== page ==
Photography by Evelyn Hofer, sculptures by Simone Leigh, and more are among this summer’s must-see exhibitions

Summer Shows

Photography by Evelyn Hofer, sculptures by Simone Leigh, and more are among this summer’s must-see exhibitions

Arteries, New York, 1964, dye transfer print, High Museum of Art, Atlanta, gift of the artist‘s estate and Danziger Gallery, New York. 2021.100. (© Estate of Evelyn Hofer)

Looking for cultural engagements to add to your summer calendar? AN’s editors have rounded up a few exhibition recommendations worth checking out, from a staging of work by Chicago-area artists at the Edith Farnsworth House to sculptures from artist Simone Leigh in Boston to photography by Evelyn Hofer and a dual exhibition from Dawoud Bey and Carrie Mae Weems, here are four shows you won’t want to miss.

(Photo by Timothy Schenck © Simone Leigh)

Simone Leigh

Institute of Contemporary Art Boston
25 Harbor Shore Drive Boston, MA 02210
Through September 4

The United States Pavilion at Venice’s Giardini della Biennale is a utilitarian building in Palladian—which is to say, Jeffersonian—drag. At last year’s art biennale, artist Simone Leigh called attention to this fact by proposing an outfit change of her own. She concealed the boastful cornice under a bushy thatched roof, superimposed rustic wooden pilotis over all that redbrick, and installed a large bronze resembling a West African ritual mask in the forecourt. Leigh’s Gold Lion–winning intervention reveled in an “over-the-top Blackness,” as she described it. The sculptures she exhibited are now featured in a retrospective at the Institute of Contemporary Art, Boston. Perhaps because Diller Scofidio + Renfro’s museum building is less ripe for appropriation, Leigh avoided architectural statements here. No matter: Her brilliant bronze and porcelain works—monumental but also mournful, splendidly crafted yet tinged with despair—stand on their own. If you can’t make it to Boston, try to catch the show at its future stops in Washington, D.C., and Los Angeles.

(Courtesy Edith Farnsworth House)

The Last of Animal Builders

Edith Farnsworth House
14520 River Road Plano, IL 60545
Through November 26

This small exhibition makes no attempt to conceal the origin of its evocative title (taken from an unpublished manuscript of the architecture critic Sibyl Moholy-Nagy), but what the citation means isn’t entirely clear. Does curator Alberto Ortega Trejo intend to rub modernism’s face in the muck? To return to the bestial realm the capacity for designerly invention? Or, rather, to acknowledge that this capacity always existed, despite our inattentiveness? To disabuse architects of their fantasies of autonomy and inculcate an ethos of interspecies collaboration? The likely answer, as these things often go, is “all of the above.” The Last of Animal Builders features new work by Chicago-area artists and pieces borrowed from the Thoma Foundation. Inside the Edith Farnsworth House, sculpture and drawings attend, in some fashion or another, to the assorted myths of anthropocentricism, while video installations call attention to the pitiable vulnerability of the Miesian dream. The challenge of all house museums is to resist becoming decrepit. Shows like this help keep the cobwebs away.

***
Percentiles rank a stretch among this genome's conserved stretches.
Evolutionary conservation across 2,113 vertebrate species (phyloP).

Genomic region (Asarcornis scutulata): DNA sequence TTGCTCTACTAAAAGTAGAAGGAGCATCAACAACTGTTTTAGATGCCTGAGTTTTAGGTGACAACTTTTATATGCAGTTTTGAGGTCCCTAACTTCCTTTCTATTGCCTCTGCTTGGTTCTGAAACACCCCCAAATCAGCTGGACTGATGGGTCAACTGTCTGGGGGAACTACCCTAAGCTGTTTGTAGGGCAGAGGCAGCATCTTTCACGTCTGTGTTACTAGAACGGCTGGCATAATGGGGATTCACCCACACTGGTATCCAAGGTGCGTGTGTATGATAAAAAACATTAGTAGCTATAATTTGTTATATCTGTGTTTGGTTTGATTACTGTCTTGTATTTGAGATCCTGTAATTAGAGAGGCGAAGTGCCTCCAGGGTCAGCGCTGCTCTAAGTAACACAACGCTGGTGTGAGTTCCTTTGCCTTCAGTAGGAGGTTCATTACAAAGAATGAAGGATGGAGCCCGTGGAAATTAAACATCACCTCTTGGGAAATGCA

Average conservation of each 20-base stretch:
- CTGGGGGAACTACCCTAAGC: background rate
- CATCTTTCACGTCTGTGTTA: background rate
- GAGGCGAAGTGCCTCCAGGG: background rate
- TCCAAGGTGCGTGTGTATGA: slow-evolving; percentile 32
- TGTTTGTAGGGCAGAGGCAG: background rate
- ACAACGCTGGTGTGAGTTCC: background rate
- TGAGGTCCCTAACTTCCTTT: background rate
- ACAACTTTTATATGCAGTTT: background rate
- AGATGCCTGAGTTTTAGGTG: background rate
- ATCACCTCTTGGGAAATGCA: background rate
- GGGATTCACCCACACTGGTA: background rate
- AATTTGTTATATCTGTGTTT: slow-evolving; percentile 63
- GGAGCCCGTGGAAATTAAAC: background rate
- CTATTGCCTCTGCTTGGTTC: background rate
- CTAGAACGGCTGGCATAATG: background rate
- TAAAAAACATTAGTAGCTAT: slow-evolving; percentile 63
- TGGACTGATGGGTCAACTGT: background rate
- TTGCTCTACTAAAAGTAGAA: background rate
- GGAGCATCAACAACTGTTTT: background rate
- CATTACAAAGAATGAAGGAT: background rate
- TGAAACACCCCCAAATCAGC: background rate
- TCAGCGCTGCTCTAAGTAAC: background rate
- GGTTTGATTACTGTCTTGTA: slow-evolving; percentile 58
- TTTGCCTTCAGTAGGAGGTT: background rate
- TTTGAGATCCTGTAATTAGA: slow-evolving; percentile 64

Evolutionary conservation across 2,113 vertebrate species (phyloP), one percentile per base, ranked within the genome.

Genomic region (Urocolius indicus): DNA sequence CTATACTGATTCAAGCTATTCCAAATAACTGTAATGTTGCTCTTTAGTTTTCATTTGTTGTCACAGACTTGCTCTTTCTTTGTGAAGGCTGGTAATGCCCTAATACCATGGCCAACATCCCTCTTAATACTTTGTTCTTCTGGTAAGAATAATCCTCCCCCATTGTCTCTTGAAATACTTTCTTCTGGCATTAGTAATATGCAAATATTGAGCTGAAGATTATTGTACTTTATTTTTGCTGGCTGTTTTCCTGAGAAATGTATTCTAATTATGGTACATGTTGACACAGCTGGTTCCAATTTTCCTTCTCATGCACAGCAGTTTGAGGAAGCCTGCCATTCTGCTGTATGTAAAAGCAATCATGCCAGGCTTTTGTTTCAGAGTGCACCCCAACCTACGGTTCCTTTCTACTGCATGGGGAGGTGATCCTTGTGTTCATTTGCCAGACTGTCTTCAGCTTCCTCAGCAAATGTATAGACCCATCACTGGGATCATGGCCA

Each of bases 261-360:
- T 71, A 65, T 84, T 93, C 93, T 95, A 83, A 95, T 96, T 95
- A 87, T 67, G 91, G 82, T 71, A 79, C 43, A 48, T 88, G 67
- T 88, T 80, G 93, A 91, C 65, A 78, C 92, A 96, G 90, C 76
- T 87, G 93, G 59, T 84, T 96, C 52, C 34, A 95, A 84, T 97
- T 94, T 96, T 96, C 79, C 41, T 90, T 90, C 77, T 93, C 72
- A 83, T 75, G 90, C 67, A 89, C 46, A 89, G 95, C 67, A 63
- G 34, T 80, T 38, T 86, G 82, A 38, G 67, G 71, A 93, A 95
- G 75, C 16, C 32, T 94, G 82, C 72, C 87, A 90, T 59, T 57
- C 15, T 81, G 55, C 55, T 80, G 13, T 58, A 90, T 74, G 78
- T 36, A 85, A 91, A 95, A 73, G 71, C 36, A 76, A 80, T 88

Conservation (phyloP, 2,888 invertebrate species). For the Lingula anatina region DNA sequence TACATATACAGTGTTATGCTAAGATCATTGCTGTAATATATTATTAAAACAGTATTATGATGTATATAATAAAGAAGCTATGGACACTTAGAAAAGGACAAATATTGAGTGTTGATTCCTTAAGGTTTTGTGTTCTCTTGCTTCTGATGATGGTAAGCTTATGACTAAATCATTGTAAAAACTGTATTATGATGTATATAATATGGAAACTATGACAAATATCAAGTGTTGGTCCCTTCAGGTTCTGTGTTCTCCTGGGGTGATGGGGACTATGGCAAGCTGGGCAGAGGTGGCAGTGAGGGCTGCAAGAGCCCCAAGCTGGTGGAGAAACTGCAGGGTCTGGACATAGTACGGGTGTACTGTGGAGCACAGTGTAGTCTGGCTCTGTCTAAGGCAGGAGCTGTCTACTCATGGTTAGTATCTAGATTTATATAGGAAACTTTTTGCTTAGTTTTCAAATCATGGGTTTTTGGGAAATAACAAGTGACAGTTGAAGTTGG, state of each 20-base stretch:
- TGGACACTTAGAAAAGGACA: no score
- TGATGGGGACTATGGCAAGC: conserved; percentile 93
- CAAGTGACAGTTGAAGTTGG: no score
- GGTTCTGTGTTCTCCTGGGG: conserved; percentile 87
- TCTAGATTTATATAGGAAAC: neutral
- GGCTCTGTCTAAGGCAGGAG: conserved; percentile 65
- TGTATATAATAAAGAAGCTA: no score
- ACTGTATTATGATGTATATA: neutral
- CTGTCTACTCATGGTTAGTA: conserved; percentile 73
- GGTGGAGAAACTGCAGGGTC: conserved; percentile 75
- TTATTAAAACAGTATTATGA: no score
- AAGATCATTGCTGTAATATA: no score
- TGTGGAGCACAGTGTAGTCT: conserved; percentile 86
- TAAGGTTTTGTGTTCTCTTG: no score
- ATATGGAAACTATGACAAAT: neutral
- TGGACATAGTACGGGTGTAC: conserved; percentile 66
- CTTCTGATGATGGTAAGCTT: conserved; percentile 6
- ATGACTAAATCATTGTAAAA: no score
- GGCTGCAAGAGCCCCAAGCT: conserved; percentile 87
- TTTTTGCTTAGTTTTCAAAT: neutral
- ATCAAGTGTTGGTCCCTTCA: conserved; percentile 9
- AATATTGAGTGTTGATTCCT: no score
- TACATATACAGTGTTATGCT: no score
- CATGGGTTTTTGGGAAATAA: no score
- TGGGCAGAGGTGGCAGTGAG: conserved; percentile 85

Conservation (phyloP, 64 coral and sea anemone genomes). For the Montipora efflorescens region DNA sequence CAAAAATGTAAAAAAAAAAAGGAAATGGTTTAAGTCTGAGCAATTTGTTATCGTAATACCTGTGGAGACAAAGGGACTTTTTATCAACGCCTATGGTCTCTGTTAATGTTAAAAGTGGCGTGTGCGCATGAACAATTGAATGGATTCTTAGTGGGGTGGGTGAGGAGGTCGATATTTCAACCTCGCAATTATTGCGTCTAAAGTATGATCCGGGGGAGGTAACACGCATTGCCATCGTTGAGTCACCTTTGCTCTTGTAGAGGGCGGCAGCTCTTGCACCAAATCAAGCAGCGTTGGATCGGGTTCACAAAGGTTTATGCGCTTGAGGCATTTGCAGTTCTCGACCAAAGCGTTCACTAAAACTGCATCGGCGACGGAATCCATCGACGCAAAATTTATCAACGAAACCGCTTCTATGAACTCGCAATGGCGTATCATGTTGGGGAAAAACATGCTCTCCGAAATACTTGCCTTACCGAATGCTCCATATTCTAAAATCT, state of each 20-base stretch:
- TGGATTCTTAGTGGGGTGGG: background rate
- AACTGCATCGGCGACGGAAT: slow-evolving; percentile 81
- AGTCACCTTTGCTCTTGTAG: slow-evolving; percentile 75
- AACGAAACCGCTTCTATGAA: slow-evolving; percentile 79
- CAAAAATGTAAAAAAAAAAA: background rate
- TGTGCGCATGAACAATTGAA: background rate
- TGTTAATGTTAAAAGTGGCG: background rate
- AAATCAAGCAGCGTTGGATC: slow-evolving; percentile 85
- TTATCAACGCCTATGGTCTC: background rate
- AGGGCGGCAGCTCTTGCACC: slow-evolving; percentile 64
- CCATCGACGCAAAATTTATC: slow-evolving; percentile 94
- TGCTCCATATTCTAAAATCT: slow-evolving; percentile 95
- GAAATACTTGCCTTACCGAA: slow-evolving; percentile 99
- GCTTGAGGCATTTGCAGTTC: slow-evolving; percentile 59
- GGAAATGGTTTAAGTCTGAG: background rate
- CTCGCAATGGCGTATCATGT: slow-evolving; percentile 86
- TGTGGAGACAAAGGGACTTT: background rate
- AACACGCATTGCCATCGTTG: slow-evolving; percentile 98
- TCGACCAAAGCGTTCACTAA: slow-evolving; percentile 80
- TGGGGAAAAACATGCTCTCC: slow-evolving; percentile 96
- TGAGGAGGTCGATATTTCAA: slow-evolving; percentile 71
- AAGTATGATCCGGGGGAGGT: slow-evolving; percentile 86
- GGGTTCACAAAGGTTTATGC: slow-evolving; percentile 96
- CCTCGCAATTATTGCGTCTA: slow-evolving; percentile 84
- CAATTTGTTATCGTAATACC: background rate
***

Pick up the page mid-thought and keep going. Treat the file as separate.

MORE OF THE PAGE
Evelyn Hofer (American, born Germany, 1922–2009), Queensboro Bridge, New York, 1964, dye transfer print, High Museum of Art, Atlanta, purchase with funds from Joe Williams and Tede Fleming, 2021.99. (© The Estate of Evelyn Hofer)

Evelyn Hofer: Eyes on the City

High Museum of Art
1280 Peachtree Street NE Atlanta, GA 30309
Through August 13

For most of her long life, fame eluded Evelyn Hofer, though she was appreciated for a few years before her death in 2009 at 87. Hofer is mostly characterized using the words of her advocate Hilton Kramer, who called her “the most famous unknown photographer in America.” But this ascription says next to nothing about her pictures, which approached modern urban life with a classicizing eye. Luckily, the High’s exhibition affords visitors the chance to luxuriate in the details. Hofer was capable of many moods, moving between portraiture (Andy Warhol in his Factory), city scenes (1960s New York and Dublin), interiors (a particularly theatrical salon), even deadpan landscapes (a French garden lost in the mist). As Kramer himself noted, Hofer’s lens is roving yet always precise, conferring “a high dignity and an exalted character” onto its subjects. Take, as one more example, the exquisite framing of Queensboro Bridge, New York, 1964, in which a young Black man gazes at Hofer with the self-possession of a European monarch.

Self and Shadow, New York, NY, 1980 (© Dawoud Bey. Courtesy Stephen Daiter Gallery)
First Self Portrait, 1975 (© Carrie Mae Weems. Courtesy the Artist and Jack Shainman Gallery, New York)

Dawoud Bey & Carrie Mae Weems: In Dialogue

Getty Museum
1200 Getty Center Drive Los Angeles, CA 90049
Through July 9

After meeting at the Studio Museum in Harlem in the 1970s, photographers Dawoud Bey and Carrie Mae Weems developed a lasting connection. This traveling show—it originated at the Grand Rapids Art Museum— marks the first time their work has been exhibited side by side. What makes this surprising is the thematic commonality between Bey’s and Weems’s photography, which negotiates Black life in America as well as its claims on the universal. Many of the portraits here are delineated by place, whether it’s a single neighborhood (Harlem, in Bey’s case) or the multitudinous region of the American South (Weems’s Louisiana Project). Where Bey clings to the street, Weems resides in interiors—that is, until you see her absconding to far-flung locales (Rome and Fiji, part of her Roaming series) and him to haunted landscapes (Underground Railroad). Theirs is a compatible vision, but not without their differences, as can be seen in a pair of enigmatic self-portraits: Bey, seen in silhouette, and Weems with her back to the camera.